To generate these input layers for RESonate, GIS technicians rely on tools found in the ArcGIS Spatial Analyst and ArcGIS 3D Analyst extensions and the Arc Hydro data model. For example, for rivers in the western United States’ Great Basin (including the Bear, Carson, and Humboldt Rivers), researchers used Spatial Analyst and Arc Hydro to create a synthetic, or custom, river network, as well as the hydrologic inputs—such as flow direction and flow accumulation rasters—for the FLDPLN tool, a 2D cellular flood model that estimates the extent of floodplains in a river system. Researchers also employed a high-flow accumulation threshold in Arc Hydro to generate a valley ridgetop layer, composed of many small micro-watersheds that correspond to high points in the valley topography. They looked at satellite and aerial imagery as well to assess each river segment’s planform (the appearance of the river’s channel), bankfull width (the size of the channel needed to convey heavier amounts of water), and valley sinuosity (curvature). All this helps researchers garner information about a river system and its surroundings.
Users can also modify the code that underlies the existing RESonate toolbox. If they want to add variables such as soil and land-cover information, they can employ ArcPy, a Python site package from Esri, to modify existing functions or add new tools that accommodate project needs.
Once the layer inputs are ready, the data extraction process begins. A GIS technician selects the first tool in the RESonate toolbox, which creates a file geodatabase and master table in a directory specified by the user. RESonate then generates sample points from the river’s mouth to its most upstream end at user-defined intervals, as well as along each tributary branch in the study area. RESonate then gives each sample point a unique identifier that indicates the name of the river and the point’s distance from the mouth. After RESonate divides each stream network into these uniform sample segments (which provide an adequate representation of the river character in large watersheds), it uses the Surface Spot tool—built using 3D Analyst—to extract precipitation, elevation, slope, and geologic values from the raster and vector layers at each sample point.
Throughout the data extraction process, RESonate continually updates the geodatabase and master table with hydrogeomorphic values. Once the final data table is generated, GIS analysts can load it into statistical software, such as R, and—using hierarchical clustering techniques—group together segments with similar characteristics. Researchers can then categorize these areas into FPZs.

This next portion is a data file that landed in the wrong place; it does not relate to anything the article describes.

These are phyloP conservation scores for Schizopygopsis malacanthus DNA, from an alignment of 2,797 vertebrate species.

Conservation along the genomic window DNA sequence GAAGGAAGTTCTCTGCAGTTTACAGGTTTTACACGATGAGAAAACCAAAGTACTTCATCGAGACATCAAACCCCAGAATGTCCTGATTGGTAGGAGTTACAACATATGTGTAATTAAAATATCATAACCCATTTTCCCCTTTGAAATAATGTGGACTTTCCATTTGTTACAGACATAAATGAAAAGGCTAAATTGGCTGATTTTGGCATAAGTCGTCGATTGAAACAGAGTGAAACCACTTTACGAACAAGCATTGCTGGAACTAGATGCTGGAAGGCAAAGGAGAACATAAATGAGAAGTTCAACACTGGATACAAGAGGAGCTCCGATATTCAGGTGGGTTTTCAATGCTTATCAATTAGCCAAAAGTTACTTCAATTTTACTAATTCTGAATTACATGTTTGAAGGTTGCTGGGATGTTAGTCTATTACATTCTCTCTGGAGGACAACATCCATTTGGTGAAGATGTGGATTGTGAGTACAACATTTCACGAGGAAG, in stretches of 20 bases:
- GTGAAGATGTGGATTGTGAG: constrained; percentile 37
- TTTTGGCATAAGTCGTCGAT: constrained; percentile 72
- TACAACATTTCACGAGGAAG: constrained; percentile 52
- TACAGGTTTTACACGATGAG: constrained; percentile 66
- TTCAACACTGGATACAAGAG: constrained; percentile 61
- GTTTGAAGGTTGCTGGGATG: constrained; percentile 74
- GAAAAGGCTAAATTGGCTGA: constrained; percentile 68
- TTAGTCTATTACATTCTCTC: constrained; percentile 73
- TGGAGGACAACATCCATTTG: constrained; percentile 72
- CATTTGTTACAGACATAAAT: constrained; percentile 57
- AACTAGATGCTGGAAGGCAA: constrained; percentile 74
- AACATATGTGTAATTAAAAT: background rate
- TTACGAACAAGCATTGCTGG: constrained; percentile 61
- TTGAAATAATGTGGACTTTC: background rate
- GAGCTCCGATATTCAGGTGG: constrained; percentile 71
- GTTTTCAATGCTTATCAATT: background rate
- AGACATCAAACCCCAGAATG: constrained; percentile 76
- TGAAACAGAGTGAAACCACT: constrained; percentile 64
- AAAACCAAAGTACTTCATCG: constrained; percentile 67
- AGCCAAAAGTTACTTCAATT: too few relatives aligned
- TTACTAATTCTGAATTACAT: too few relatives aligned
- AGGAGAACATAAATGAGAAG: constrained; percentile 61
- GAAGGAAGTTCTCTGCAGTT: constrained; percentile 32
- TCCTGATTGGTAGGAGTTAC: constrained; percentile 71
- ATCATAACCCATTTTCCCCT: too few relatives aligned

Forging a Common Knowledge Base
MACRO researchers used analyses from RESonate to pick analogous river study sites in the Great Basin and Mongolia.
“Without the information provided by the RESonate tool, we would be literally wandering in the woods without a good plan for ecological site selection in our rivers,” said James Thorp, a lead investigator on the MACRO project. “This model allows us to plan research studies on systems where most of us have never visited and to do so in a scientifically valid and systematic fashion.”
The US sites in the Great Basin were recently sampled—with researchers studying macroinvertebrates, fish, hydrology metrics, and more. Sampling in Mongolia is scheduled to begin this summer.
In addition to using RESonate for the MACRO project, developers hope that natural resource managers will be able to employ the tool to pick sites for research and restoration projects among large river systems and for conservation and management needs in smaller river segments. Governments and nonprofit organizations distribute most of the necessary primary data sources (such as climate, elevation, and hydrology datasets) for free, and this would help forge a common knowledge base among GIS analysts, geoscience researchers, ecologists, and environmental scientists, making it easier to communicate hydrologic issues to natural resource managers and policy makers. Developers are also now updating RESonate’s toolbox with additional geoprocessing scripts to help open it up to users with only basic knowledge of GIS.
About the Author
Nicholas Kotlinski is an assistant researcher and GIS technician at the Kansas Biological Survey’s Aquatic Ecology Laboratory. For more information about the MACRO project, email him.